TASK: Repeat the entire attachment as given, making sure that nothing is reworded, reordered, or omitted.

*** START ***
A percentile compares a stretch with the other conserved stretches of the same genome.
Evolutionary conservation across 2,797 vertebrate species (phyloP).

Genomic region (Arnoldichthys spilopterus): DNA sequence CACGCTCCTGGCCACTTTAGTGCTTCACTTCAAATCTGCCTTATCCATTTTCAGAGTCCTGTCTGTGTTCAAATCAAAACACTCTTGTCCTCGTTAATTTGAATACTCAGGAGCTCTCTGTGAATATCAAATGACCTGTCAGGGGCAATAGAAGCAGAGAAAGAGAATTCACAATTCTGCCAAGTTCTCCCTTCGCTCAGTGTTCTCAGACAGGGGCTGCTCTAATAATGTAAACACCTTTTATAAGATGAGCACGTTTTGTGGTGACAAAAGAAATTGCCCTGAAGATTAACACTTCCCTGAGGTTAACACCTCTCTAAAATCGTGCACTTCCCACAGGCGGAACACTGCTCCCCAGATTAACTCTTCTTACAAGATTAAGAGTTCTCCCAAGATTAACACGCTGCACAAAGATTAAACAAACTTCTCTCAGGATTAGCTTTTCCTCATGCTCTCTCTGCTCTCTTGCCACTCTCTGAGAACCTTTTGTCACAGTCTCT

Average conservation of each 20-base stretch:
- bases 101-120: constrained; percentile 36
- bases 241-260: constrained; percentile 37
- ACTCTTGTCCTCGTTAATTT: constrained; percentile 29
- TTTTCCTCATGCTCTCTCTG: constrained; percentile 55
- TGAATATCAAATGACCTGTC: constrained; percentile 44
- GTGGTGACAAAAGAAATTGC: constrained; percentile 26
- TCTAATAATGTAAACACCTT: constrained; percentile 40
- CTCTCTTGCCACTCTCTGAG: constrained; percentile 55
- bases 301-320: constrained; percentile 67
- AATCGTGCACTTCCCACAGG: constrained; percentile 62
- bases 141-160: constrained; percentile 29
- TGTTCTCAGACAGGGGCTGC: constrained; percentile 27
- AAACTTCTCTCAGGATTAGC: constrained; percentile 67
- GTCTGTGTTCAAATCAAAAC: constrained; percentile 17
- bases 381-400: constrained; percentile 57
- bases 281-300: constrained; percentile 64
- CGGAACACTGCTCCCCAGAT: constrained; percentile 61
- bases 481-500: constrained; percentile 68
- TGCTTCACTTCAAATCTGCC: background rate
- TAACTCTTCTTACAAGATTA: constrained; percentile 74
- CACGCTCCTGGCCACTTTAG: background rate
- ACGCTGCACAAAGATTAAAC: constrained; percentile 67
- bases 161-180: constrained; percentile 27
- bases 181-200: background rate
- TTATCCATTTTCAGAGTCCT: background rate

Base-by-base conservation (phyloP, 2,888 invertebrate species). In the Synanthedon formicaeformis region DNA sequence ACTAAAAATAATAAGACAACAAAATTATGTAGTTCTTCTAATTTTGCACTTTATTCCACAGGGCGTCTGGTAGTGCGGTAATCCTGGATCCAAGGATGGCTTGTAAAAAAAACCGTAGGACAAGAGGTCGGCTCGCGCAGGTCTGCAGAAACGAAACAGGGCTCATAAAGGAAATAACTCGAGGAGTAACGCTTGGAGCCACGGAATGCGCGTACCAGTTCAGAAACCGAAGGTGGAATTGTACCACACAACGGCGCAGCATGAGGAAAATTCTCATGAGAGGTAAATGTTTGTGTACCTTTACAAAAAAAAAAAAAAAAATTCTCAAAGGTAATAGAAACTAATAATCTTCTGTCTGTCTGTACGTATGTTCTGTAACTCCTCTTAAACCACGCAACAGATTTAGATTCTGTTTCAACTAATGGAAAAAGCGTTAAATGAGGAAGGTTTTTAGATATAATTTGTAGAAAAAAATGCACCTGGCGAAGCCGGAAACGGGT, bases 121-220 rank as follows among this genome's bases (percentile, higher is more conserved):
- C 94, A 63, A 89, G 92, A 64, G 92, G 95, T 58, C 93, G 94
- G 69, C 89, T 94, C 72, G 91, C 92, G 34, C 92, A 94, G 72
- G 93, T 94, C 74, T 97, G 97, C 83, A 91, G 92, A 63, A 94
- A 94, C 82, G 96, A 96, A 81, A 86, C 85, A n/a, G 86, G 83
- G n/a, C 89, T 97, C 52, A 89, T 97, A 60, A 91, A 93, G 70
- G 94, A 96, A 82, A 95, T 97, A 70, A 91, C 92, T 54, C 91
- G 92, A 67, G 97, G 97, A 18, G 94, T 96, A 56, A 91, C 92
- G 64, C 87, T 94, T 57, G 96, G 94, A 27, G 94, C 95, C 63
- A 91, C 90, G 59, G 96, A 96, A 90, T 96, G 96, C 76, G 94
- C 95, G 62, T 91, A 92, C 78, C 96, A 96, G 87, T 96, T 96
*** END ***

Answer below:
A percentile compares a stretch with the other conserved stretches of the same genome.
Evolutionary conservation across 2,797 vertebrate species (phyloP).

Genomic region (Arnoldichthys spilopterus): DNA sequence CACGCTCCTGGCCACTTTAGTGCTTCACTTCAAATCTGCCTTATCCATTTTCAGAGTCCTGTCTGTGTTCAAATCAAAACACTCTTGTCCTCGTTAATTTGAATACTCAGGAGCTCTCTGTGAATATCAAATGACCTGTCAGGGGCAATAGAAGCAGAGAAAGAGAATTCACAATTCTGCCAAGTTCTCCCTTCGCTCAGTGTTCTCAGACAGGGGCTGCTCTAATAATGTAAACACCTTTTATAAGATGAGCACGTTTTGTGGTGACAAAAGAAATTGCCCTGAAGATTAACACTTCCCTGAGGTTAACACCTCTCTAAAATCGTGCACTTCCCACAGGCGGAACACTGCTCCCCAGATTAACTCTTCTTACAAGATTAAGAGTTCTCCCAAGATTAACACGCTGCACAAAGATTAAACAAACTTCTCTCAGGATTAGCTTTTCCTCATGCTCTCTCTGCTCTCTTGCCACTCTCTGAGAACCTTTTGTCACAGTCTCT

Average conservation of each 20-base stretch:
- bases 101-120: constrained; percentile 36
- bases 241-260: constrained; percentile 37
- ACTCTTGTCCTCGTTAATTT: constrained; percentile 29
- TTTTCCTCATGCTCTCTCTG: constrained; percentile 55
- TGAATATCAAATGACCTGTC: constrained; percentile 44
- GTGGTGACAAAAGAAATTGC: constrained; percentile 26
- TCTAATAATGTAAACACCTT: constrained; percentile 40
- CTCTCTTGCCACTCTCTGAG: constrained; percentile 55
- bases 301-320: constrained; percentile 67
- AATCGTGCACTTCCCACAGG: constrained; percentile 62
- bases 141-160: constrained; percentile 29
- TGTTCTCAGACAGGGGCTGC: constrained; percentile 27
- AAACTTCTCTCAGGATTAGC: constrained; percentile 67
- GTCTGTGTTCAAATCAAAAC: constrained; percentile 17
- bases 381-400: constrained; percentile 57
- bases 281-300: constrained; percentile 64
- CGGAACACTGCTCCCCAGAT: constrained; percentile 61
- bases 481-500: constrained; percentile 68
- TGCTTCACTTCAAATCTGCC: background rate
- TAACTCTTCTTACAAGATTA: constrained; percentile 74
- CACGCTCCTGGCCACTTTAG: background rate
- ACGCTGCACAAAGATTAAAC: constrained; percentile 67
- bases 161-180: constrained; percentile 27
- bases 181-200: background rate
- TTATCCATTTTCAGAGTCCT: background rate

Base-by-base conservation (phyloP, 2,888 invertebrate species). In the Synanthedon formicaeformis region DNA sequence ACTAAAAATAATAAGACAACAAAATTATGTAGTTCTTCTAATTTTGCACTTTATTCCACAGGGCGTCTGGTAGTGCGGTAATCCTGGATCCAAGGATGGCTTGTAAAAAAAACCGTAGGACAAGAGGTCGGCTCGCGCAGGTCTGCAGAAACGAAACAGGGCTCATAAAGGAAATAACTCGAGGAGTAACGCTTGGAGCCACGGAATGCGCGTACCAGTTCAGAAACCGAAGGTGGAATTGTACCACACAACGGCGCAGCATGAGGAAAATTCTCATGAGAGGTAAATGTTTGTGTACCTTTACAAAAAAAAAAAAAAAAATTCTCAAAGGTAATAGAAACTAATAATCTTCTGTCTGTCTGTACGTATGTTCTGTAACTCCTCTTAAACCACGCAACAGATTTAGATTCTGTTTCAACTAATGGAAAAAGCGTTAAATGAGGAAGGTTTTTAGATATAATTTGTAGAAAAAAATGCACCTGGCGAAGCCGGAAACGGGT, bases 121-220 rank as follows among this genome's bases (percentile, higher is more conserved):
- C 94, A 63, A 89, G 92, A 64, G 92, G 95, T 58, C 93, G 94
- G 69, C 89, T 94, C 72, G 91, C 92, G 34, C 92, A 94, G 72
- G 93, T 94, C 74, T 97, G 97, C 83, A 91, G 92, A 63, A 94
- A 94, C 82, G 96, A 96, A 81, A 86, C 85, A n/a, G 86, G 83
- G n/a, C 89, T 97, C 52, A 89, T 97, A 60, A 91, A 93, G 70
- G 94, A 96, A 82, A 95, T 97, A 70, A 91, C 92, T 54, C 91
- G 92, A 67, G 97, G 97, A 18, G 94, T 96, A 56, A 91, C 92
- G 64, C 87, T 94, T 57, G 96, G 94, A 27, G 94, C 95, C 63
- A 91, C 90, G 59, G 96, A 96, A 90, T 96, G 96, C 76, G 94
- C 95, G 62, T 91, A 92, C 78, C 96, A 96, G 87, T 96, T 96